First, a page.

I-440 Traffic Now in its Long-Term Two-Lane Pattern in Each Direction for the Fortify Project Friday, March 14, 2014

RaleighContractor crews early Friday put the final concrete barriers down along I-440 East near the I-40/440 split in southeast Raleigh, setting traffic into its long-term two-lane pattern in the Fortify work zone. Traffic on the I-440 West side of the project has been in a two-lane pattern for several weeks, but cold and/or wet weather held up the lane striping needed for the shift on the eastbound side for the past few weeks.

Traffic along I-440 will now remain in its current pattern, using the outside lane and reinforced shoulder for travel on each side until about late May, while the inside two lanes on both sides and the median are rebuilt. Once the new lanes are ready, traffic will shift onto those inside lanes, and the outside lanes and shoulders will be rebuilt through the summer and fall.

The placement of the concrete barriers on I-440 East will enable crews to safely begin the removal of the existing roadway and median on that side, work that has already been underway along I-440 West. Workers will be sawcutting sections of the I-440 roadway and median barrier over the next several days to make them easier to remove. Work on that side of the interstate will also include the installation of a new storm drain system under the highway, and rebuilding bridges over Sunnybrook Road and Crabtree Creek.

Crews have been breaking up the existing pavement on sections of I-440 West. This is done by removing the asphalt and then using a crusher machine to turn the concrete pavement rubble into a gravel product that is recycled into the new roadway.

Work also continues on the I-40 section of Fortify. Because the contractor is required to keep three lanes open in each direction during that phase of the project, bridges in the area have to be widened to accommodate the transformation of the highway shoulders into travel lanes. Several weeks of prep work are underway for the bridges over Garner Road, Hadely Drive and State Street.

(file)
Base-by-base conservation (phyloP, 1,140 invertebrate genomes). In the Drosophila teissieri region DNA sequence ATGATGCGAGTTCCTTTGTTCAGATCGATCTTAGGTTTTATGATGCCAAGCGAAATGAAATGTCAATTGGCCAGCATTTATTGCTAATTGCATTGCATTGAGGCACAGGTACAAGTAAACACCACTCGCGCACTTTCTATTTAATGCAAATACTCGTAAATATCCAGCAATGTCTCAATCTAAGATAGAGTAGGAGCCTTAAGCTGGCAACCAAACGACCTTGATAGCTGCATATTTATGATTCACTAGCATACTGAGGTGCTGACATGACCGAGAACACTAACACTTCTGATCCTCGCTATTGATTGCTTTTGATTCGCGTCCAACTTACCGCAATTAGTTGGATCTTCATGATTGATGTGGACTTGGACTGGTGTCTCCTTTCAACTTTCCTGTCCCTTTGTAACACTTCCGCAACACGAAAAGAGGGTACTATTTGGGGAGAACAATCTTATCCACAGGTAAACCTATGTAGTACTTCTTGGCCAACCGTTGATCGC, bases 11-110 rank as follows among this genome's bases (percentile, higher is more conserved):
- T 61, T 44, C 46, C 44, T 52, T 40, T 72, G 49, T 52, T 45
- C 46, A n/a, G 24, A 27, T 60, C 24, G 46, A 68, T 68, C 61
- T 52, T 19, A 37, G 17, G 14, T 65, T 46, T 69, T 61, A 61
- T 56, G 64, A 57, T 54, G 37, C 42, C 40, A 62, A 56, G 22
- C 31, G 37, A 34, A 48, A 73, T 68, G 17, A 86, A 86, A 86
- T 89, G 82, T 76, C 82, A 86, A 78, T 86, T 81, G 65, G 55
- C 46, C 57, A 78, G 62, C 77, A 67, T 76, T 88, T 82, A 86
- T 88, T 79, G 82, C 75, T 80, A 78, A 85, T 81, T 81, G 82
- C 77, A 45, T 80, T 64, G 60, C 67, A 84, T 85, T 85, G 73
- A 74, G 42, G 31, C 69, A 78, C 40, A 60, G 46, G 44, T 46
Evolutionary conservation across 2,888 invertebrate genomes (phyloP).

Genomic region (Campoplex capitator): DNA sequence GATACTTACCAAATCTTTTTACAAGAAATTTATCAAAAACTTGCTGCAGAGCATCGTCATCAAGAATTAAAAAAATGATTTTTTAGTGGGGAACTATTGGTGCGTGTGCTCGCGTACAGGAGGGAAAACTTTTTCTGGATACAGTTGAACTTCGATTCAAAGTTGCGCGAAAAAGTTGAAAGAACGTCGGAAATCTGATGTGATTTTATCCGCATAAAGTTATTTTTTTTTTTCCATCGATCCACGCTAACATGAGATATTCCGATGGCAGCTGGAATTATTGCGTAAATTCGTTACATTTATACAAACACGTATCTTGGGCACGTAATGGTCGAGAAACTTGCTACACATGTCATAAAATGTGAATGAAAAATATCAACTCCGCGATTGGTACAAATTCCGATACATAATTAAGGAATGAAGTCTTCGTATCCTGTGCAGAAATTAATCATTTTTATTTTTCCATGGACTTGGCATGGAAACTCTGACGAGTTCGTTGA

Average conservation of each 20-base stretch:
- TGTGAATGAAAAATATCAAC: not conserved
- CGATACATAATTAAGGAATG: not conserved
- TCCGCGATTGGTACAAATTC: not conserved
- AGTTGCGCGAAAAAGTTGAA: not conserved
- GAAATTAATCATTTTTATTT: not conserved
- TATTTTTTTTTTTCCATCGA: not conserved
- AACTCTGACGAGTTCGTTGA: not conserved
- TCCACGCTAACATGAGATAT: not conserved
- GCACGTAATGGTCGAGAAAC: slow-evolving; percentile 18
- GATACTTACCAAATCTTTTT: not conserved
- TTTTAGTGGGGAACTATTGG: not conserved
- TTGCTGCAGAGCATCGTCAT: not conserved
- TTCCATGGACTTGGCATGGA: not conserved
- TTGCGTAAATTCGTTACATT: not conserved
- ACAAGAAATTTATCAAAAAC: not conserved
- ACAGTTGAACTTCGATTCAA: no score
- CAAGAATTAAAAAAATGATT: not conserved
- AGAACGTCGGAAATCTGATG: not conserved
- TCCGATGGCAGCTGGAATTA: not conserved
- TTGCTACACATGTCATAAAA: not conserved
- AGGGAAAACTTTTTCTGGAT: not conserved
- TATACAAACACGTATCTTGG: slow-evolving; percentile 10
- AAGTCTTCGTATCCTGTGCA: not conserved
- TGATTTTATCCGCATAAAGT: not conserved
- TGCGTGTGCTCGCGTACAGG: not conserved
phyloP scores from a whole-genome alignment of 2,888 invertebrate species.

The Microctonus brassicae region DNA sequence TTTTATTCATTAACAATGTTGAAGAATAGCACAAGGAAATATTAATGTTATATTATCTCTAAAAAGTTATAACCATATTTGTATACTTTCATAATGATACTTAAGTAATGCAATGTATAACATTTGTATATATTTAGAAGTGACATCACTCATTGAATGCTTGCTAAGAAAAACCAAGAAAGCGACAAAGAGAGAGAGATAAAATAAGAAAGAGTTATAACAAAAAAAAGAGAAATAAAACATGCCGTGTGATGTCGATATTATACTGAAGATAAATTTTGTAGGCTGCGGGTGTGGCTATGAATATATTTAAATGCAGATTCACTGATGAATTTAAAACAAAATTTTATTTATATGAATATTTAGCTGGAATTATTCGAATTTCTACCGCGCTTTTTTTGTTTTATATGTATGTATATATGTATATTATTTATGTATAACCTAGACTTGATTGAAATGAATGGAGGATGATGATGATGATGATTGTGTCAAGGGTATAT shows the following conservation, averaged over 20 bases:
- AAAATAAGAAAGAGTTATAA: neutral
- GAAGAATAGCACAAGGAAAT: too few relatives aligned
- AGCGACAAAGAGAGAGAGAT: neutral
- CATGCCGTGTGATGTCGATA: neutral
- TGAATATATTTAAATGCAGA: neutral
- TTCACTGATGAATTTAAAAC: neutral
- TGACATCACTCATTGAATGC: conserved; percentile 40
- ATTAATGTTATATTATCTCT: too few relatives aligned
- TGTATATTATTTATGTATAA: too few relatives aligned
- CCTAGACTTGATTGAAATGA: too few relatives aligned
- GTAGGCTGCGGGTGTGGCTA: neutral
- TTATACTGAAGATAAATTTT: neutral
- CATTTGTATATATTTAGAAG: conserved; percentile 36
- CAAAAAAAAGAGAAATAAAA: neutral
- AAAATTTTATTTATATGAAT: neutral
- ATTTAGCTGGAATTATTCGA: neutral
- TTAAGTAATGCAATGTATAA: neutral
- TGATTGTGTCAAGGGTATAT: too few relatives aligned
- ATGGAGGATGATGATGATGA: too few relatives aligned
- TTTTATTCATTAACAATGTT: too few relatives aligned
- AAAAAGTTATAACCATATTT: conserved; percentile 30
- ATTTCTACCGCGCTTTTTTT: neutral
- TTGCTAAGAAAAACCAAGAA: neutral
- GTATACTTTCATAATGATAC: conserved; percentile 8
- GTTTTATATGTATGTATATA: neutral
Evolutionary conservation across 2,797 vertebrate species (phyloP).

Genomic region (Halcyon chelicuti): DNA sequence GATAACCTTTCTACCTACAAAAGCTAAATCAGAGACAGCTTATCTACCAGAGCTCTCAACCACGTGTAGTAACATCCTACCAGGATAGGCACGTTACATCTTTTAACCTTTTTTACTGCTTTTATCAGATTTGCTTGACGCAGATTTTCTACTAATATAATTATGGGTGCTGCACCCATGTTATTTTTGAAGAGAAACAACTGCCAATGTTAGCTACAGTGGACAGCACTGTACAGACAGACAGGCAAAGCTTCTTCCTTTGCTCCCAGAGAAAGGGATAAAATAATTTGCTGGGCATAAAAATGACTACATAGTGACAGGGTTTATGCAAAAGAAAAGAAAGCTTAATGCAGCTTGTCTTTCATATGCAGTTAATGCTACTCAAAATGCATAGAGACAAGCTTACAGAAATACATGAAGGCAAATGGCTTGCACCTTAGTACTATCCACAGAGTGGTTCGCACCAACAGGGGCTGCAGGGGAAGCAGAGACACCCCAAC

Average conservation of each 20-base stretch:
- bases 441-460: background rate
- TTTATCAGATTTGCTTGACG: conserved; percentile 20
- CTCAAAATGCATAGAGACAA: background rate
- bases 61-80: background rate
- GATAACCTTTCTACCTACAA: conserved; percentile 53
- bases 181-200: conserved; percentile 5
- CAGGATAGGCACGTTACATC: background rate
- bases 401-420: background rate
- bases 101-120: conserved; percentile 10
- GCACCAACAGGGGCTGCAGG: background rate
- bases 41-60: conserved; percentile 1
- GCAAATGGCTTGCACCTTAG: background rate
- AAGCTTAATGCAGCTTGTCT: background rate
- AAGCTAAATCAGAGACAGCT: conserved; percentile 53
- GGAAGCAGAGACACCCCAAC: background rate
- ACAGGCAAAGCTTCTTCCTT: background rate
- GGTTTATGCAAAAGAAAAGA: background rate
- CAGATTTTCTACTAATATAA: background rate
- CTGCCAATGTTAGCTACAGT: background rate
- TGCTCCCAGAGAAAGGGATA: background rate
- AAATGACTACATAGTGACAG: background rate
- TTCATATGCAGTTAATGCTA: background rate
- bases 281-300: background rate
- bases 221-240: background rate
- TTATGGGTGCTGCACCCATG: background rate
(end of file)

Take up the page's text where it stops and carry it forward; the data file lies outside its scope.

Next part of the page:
That work includes some slight traffic shifts on those roads to accommodate the construction, as well as the installation of temporary barrier walls to provide protection for workers and the traveling public. That means some shoulder closures will be in place by the bridges, and there will be some outside lane closures during the work, but only during overnight hours to minimize any traffic impact.

Prep work for I-40 will also extend to the other side of the project area, with the milling of some rumble strips along the shoulders between U.S. 1 and Lake Wheeler Road overnight in the coming weeks. This work also requires some brief lane closures during the overnight hours for the safety of the workers.

Motorists going through work zones along I-440 and I-40 are reminded to slow down to the reduced speed limit in that area, and use extra caution for their safety, as well as for their passengers, other motorists and construction crews. A conviction for speeding in a work zone can cost a motorist an additional $250 above the original speeding fine and court costs.

PROJECT BACKGROUND
The Fortify project is the removal and replacement of an 11.5-mile stretch of I-40 and I-440 because of the crumbling of the substructure of the highways. The initial phase replaces the I-440 roadway between the I-40/440/U.S. 64 split and just north of the U.S. 64/264 Knightdale Bypass. That will allow I-440 to be used as an alternate route when work switches to rebuilding I-40 between the split and the I-40/U.S. 1/64 interchange near Cary in late 2014 or early 2015. The entire project is expected to wrap up by Fall 2016.

Because of the traffic impact of the project, NCDOT has a Fortify website that provides comprehensive information, including alternate transit options, project maps and links to live traffic cameras. Employers can also access online resources to help them develop and implement a flexible work program. The site includes links to Twitter, Facebook and other social media to stay engaged with NCDOT and other commuters.

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